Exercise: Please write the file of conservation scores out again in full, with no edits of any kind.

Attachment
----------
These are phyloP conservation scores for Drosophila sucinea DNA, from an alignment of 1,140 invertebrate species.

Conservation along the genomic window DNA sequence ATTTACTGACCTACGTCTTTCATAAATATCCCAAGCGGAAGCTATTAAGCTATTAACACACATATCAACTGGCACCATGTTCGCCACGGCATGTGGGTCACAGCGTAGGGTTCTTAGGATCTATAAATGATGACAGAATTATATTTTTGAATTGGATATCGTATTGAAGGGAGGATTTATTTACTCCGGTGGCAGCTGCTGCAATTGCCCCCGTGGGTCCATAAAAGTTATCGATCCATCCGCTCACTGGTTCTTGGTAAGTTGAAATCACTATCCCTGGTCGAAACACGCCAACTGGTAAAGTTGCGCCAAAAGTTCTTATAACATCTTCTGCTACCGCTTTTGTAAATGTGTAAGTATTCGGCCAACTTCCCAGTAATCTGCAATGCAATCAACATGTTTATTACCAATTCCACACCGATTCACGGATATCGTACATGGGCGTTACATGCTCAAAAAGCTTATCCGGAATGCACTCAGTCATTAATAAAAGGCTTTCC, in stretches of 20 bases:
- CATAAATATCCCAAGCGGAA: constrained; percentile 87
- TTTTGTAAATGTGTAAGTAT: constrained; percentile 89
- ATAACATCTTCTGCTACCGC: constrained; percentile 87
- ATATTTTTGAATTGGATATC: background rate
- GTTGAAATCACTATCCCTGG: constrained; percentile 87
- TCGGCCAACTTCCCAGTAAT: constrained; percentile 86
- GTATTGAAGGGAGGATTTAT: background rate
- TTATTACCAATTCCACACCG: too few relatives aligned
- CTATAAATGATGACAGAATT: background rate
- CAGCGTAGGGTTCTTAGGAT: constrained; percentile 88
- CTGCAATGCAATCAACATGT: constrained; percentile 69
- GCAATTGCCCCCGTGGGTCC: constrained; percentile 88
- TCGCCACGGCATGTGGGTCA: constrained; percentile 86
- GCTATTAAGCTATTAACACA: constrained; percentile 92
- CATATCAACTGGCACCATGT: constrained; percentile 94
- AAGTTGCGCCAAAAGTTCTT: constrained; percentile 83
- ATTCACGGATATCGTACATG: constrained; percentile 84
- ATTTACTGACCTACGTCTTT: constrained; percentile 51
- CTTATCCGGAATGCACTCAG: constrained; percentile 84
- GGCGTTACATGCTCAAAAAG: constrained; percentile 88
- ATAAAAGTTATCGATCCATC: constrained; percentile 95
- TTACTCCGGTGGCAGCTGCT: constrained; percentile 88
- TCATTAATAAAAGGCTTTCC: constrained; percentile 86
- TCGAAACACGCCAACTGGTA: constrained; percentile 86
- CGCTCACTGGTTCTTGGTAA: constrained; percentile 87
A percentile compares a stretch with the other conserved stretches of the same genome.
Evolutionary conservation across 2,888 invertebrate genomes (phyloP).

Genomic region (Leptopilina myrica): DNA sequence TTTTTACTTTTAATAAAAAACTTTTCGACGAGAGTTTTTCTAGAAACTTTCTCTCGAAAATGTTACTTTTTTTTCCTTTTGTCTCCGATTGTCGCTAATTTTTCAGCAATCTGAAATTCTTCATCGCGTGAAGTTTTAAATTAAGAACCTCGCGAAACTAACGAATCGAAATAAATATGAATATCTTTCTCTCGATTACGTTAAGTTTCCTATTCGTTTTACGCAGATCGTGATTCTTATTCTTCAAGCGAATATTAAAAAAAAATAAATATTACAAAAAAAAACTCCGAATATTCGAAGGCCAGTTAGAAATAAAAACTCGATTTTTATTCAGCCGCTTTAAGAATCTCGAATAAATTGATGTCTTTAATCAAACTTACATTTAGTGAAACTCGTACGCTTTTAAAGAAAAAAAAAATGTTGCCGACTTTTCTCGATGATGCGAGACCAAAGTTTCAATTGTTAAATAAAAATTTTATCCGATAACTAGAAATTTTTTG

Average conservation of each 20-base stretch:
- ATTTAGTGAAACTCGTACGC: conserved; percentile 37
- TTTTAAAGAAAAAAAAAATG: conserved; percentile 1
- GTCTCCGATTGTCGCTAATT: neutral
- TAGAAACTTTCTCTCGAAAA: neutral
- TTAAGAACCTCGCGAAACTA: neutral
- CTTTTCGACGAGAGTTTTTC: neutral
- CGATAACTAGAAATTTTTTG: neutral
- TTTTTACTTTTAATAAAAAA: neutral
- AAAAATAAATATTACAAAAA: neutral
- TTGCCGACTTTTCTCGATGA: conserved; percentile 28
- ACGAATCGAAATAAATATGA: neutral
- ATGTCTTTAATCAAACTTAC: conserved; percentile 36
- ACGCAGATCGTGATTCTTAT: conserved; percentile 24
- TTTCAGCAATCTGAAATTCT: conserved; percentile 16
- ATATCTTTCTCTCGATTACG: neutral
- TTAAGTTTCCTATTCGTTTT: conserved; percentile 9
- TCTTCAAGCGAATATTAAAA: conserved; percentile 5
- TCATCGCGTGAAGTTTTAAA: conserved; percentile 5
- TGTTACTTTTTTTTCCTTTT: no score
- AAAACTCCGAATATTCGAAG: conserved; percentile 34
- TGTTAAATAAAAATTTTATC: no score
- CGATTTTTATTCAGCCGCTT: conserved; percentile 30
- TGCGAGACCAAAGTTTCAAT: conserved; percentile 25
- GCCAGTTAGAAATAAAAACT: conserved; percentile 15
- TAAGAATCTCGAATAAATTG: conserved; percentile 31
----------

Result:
These are phyloP conservation scores for Drosophila sucinea DNA, from an alignment of 1,140 invertebrate species.

Conservation along the genomic window DNA sequence ATTTACTGACCTACGTCTTTCATAAATATCCCAAGCGGAAGCTATTAAGCTATTAACACACATATCAACTGGCACCATGTTCGCCACGGCATGTGGGTCACAGCGTAGGGTTCTTAGGATCTATAAATGATGACAGAATTATATTTTTGAATTGGATATCGTATTGAAGGGAGGATTTATTTACTCCGGTGGCAGCTGCTGCAATTGCCCCCGTGGGTCCATAAAAGTTATCGATCCATCCGCTCACTGGTTCTTGGTAAGTTGAAATCACTATCCCTGGTCGAAACACGCCAACTGGTAAAGTTGCGCCAAAAGTTCTTATAACATCTTCTGCTACCGCTTTTGTAAATGTGTAAGTATTCGGCCAACTTCCCAGTAATCTGCAATGCAATCAACATGTTTATTACCAATTCCACACCGATTCACGGATATCGTACATGGGCGTTACATGCTCAAAAAGCTTATCCGGAATGCACTCAGTCATTAATAAAAGGCTTTCC, in stretches of 20 bases:
- CATAAATATCCCAAGCGGAA: constrained; percentile 87
- TTTTGTAAATGTGTAAGTAT: constrained; percentile 89
- ATAACATCTTCTGCTACCGC: constrained; percentile 87
- ATATTTTTGAATTGGATATC: background rate
- GTTGAAATCACTATCCCTGG: constrained; percentile 87
- TCGGCCAACTTCCCAGTAAT: constrained; percentile 86
- GTATTGAAGGGAGGATTTAT: background rate
- TTATTACCAATTCCACACCG: too few relatives aligned
- CTATAAATGATGACAGAATT: background rate
- CAGCGTAGGGTTCTTAGGAT: constrained; percentile 88
- CTGCAATGCAATCAACATGT: constrained; percentile 69
- GCAATTGCCCCCGTGGGTCC: constrained; percentile 88
- TCGCCACGGCATGTGGGTCA: constrained; percentile 86
- GCTATTAAGCTATTAACACA: constrained; percentile 92
- CATATCAACTGGCACCATGT: constrained; percentile 94
- AAGTTGCGCCAAAAGTTCTT: constrained; percentile 83
- ATTCACGGATATCGTACATG: constrained; percentile 84
- ATTTACTGACCTACGTCTTT: constrained; percentile 51
- CTTATCCGGAATGCACTCAG: constrained; percentile 84
- GGCGTTACATGCTCAAAAAG: constrained; percentile 88
- ATAAAAGTTATCGATCCATC: constrained; percentile 95
- TTACTCCGGTGGCAGCTGCT: constrained; percentile 88
- TCATTAATAAAAGGCTTTCC: constrained; percentile 86
- TCGAAACACGCCAACTGGTA: constrained; percentile 86
- CGCTCACTGGTTCTTGGTAA: constrained; percentile 87
A percentile compares a stretch with the other conserved stretches of the same genome.
Evolutionary conservation across 2,888 invertebrate genomes (phyloP).

Genomic region (Leptopilina myrica): DNA sequence TTTTTACTTTTAATAAAAAACTTTTCGACGAGAGTTTTTCTAGAAACTTTCTCTCGAAAATGTTACTTTTTTTTCCTTTTGTCTCCGATTGTCGCTAATTTTTCAGCAATCTGAAATTCTTCATCGCGTGAAGTTTTAAATTAAGAACCTCGCGAAACTAACGAATCGAAATAAATATGAATATCTTTCTCTCGATTACGTTAAGTTTCCTATTCGTTTTACGCAGATCGTGATTCTTATTCTTCAAGCGAATATTAAAAAAAAATAAATATTACAAAAAAAAACTCCGAATATTCGAAGGCCAGTTAGAAATAAAAACTCGATTTTTATTCAGCCGCTTTAAGAATCTCGAATAAATTGATGTCTTTAATCAAACTTACATTTAGTGAAACTCGTACGCTTTTAAAGAAAAAAAAAATGTTGCCGACTTTTCTCGATGATGCGAGACCAAAGTTTCAATTGTTAAATAAAAATTTTATCCGATAACTAGAAATTTTTTG

Average conservation of each 20-base stretch:
- ATTTAGTGAAACTCGTACGC: conserved; percentile 37
- TTTTAAAGAAAAAAAAAATG: conserved; percentile 1
- GTCTCCGATTGTCGCTAATT: neutral
- TAGAAACTTTCTCTCGAAAA: neutral
- TTAAGAACCTCGCGAAACTA: neutral
- CTTTTCGACGAGAGTTTTTC: neutral
- CGATAACTAGAAATTTTTTG: neutral
- TTTTTACTTTTAATAAAAAA: neutral
- AAAAATAAATATTACAAAAA: neutral
- TTGCCGACTTTTCTCGATGA: conserved; percentile 28
- ACGAATCGAAATAAATATGA: neutral
- ATGTCTTTAATCAAACTTAC: conserved; percentile 36
- ACGCAGATCGTGATTCTTAT: conserved; percentile 24
- TTTCAGCAATCTGAAATTCT: conserved; percentile 16
- ATATCTTTCTCTCGATTACG: neutral
- TTAAGTTTCCTATTCGTTTT: conserved; percentile 9
- TCTTCAAGCGAATATTAAAA: conserved; percentile 5
- TCATCGCGTGAAGTTTTAAA: conserved; percentile 5
- TGTTACTTTTTTTTCCTTTT: no score
- AAAACTCCGAATATTCGAAG: conserved; percentile 34
- TGTTAAATAAAAATTTTATC: no score
- CGATTTTTATTCAGCCGCTT: conserved; percentile 30
- TGCGAGACCAAAGTTTCAAT: conserved; percentile 25
- GCCAGTTAGAAATAAAAACT: conserved; percentile 15
- TAAGAATCTCGAATAAATTG: conserved; percentile 31